WASHINGTON, May 26 - The American military commander at Guantánamo Bay, Cuba, said today that investigators had found "no credible evidence" that a Koran had ever been flushed down a toilet there to unsettle detainees, and no serious incidents of intentional mishandling of the Muslim holy book by Americans.
The commander, Brig. Gen. Jay W. Hood of the Army, said 13 possible incidents had been investigated in which the book might have been mishandled: 10 by guards and 3 by interrogators. Of the 13, only 5 embody "what could be broadly defined as mishandling of a Koran," the general said, but declined to provide details.
In several other incidents, he said, guards had accidentally touched the book or touched it "within the scope of their duties." And in two other incidents, both involving interrogations, there was possible inadvertent mishandling, General Hood said.
"We've also identified 15 incidents where detainees mishandled or inappropriately treated the Koran, one of which was the specific example of a detainee who ripped pages out of their own Koran," the general said.
The general's Pentagon briefing was part of an attempt to quell bitter feelings in the Muslim world sparked by reports of mistreatment of the holy book. General Hood said he was confident that the guard force's procedures for handling the book were adequate, but he also said that they were continually reviewed.
As for the detainees, he said, "this is not a benign group of people." He said the prisoners constituted "a clear and present danger" to the United States, and that interrogations continued to provide valuable intelligence.
On Wednesday, newly released documents showed that detainees at Guantánamo had complained repeatedly to F.B.I. agents about disrespectful handling of the Koran by military personnel and, in one case in 2002, said they had flushed a Koran down a toilet.
The prisoners' accounts were described by the agents in detailed summaries of interrogations at Guantánamo in 2002 and 2003. The documents were among more than 300 pages turned over by the F.B.I. to the American Civil Liberties Union in recent days and publicly disclosed on Wednesday.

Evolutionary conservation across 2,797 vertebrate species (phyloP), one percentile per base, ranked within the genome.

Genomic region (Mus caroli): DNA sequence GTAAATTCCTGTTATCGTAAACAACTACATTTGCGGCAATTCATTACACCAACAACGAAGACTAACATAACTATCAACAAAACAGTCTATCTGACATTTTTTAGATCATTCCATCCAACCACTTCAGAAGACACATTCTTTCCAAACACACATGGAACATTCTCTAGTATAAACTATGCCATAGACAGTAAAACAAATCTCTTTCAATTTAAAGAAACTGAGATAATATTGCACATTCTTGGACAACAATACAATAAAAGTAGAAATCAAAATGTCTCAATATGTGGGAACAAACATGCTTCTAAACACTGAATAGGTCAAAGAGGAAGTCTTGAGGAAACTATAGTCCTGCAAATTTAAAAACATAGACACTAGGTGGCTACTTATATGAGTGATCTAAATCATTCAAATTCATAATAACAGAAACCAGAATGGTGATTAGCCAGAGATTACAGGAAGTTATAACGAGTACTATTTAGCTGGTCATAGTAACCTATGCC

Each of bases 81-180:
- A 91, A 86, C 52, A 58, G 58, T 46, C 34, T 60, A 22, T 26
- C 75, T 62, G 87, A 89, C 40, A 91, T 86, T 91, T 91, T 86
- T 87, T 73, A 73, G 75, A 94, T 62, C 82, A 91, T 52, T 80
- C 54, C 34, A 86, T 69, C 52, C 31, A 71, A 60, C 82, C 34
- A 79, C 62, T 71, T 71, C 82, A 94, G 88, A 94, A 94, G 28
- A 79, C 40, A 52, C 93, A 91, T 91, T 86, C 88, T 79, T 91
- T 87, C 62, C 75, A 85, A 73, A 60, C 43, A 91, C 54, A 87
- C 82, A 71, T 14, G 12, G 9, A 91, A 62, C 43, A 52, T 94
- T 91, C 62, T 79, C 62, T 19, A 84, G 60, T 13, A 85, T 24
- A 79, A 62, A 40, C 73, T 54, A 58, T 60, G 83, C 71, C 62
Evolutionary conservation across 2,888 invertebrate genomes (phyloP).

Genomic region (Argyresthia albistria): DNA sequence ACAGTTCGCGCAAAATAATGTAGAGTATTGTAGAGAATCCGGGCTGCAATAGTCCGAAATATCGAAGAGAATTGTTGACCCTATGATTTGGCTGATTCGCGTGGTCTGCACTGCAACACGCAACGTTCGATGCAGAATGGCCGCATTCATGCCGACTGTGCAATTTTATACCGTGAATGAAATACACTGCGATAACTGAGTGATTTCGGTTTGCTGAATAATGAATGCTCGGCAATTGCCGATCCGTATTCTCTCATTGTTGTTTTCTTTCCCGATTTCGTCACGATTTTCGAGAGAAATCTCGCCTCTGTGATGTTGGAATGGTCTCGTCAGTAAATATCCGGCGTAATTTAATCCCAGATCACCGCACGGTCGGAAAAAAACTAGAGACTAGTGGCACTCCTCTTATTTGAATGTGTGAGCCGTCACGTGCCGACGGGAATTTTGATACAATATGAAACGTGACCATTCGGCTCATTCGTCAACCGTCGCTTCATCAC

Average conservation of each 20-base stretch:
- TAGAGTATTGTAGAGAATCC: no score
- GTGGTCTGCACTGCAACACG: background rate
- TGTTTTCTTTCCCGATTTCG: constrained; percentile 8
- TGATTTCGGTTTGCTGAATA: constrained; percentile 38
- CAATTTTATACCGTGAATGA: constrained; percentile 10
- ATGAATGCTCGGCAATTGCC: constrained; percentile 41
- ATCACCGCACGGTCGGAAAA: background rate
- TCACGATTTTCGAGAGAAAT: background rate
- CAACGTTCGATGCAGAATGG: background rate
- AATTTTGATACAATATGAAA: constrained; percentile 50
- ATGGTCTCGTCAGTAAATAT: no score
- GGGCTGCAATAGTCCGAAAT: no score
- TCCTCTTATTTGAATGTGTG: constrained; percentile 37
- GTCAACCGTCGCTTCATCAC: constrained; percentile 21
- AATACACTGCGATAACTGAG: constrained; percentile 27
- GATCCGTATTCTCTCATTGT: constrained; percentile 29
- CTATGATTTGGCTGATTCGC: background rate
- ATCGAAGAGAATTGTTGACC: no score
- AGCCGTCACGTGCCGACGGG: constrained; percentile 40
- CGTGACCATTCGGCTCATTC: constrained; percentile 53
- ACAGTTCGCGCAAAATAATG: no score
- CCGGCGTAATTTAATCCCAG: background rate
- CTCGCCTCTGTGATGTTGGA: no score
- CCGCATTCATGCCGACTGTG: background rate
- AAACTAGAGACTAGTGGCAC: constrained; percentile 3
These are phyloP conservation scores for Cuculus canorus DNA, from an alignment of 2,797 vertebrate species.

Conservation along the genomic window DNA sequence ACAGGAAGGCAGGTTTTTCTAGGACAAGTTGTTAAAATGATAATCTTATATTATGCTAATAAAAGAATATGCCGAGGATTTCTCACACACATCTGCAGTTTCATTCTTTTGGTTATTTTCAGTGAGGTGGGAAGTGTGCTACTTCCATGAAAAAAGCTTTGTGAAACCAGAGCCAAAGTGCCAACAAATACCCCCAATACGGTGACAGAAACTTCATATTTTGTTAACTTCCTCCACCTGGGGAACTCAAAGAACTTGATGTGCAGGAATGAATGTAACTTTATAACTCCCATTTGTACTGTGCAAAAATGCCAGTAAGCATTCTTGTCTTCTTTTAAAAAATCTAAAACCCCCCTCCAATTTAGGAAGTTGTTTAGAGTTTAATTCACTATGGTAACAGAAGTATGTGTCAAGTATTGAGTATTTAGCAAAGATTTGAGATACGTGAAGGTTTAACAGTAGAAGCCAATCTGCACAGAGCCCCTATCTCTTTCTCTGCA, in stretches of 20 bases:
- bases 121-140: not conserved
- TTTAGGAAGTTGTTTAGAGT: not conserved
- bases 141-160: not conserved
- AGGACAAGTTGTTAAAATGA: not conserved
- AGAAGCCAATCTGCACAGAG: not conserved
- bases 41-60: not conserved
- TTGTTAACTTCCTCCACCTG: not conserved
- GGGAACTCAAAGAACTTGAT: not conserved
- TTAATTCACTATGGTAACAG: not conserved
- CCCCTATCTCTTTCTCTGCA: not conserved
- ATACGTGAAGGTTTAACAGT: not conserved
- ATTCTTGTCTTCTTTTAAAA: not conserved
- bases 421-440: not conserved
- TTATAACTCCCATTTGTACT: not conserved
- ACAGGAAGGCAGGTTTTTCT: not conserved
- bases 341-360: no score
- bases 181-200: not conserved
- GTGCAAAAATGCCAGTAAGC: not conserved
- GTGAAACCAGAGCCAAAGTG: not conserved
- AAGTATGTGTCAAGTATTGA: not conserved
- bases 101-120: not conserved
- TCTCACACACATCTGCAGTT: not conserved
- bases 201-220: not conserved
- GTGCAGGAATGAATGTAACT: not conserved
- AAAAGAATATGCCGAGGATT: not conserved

Unlike F.B.I. documents previously disclosed in a lawsuit brought by the civil liberties union, in which agents reported that they had witnessed harsh and possibly illegal interrogation techniques, the new documents do not say the F.B.I. agents witnessed the episodes themselves. Rather, they are accounts of unsubstantiated accusations made by the prisoners during interrogation.
On Wednesday, the Pentagon dismissed the reports as containing no new evidence that abuses of the Koran had actually occurred and said that on May 14 military investigators had interviewed the prisoner who mentioned the toilet episode to the F.B.I. and that he was not able to substantiate the charge.
The accusation that soldiers had put a Koran in a toilet, which has been made by former and current inmates over the past two years, stirred violence this month that killed at least 17 people in Muslim countries after Newsweek magazine reported that a military investigation was expected to confirm that the incident had in fact occurred.
Newsweek retracted the report last week, saying it had relied on an American government official who had incomplete knowledge of the situation.
None of the documents released on Wednesday indicated any such confirmation that the incident took place.
One document is an Aug. 1, 2002, memorandum from an agent whose name is deleted that recounts a pair of interviews the previous month with a prisoner whose name is also deleted.
The prisoner said that "the guards in the detention facility do not treat him well," the agent wrote. "Their behavior is bad. About five months ago, the guards beat the detainees. They flushed a Koran in the toilet. The guards dance around when the detainees are trying to pray. The guards still do these things." The document does not indicate whether the agent believed the account.
The documents include several other accounts of detainees' complaints about disrespectful handling of the Koran, but none describe its being flushed in a toilet.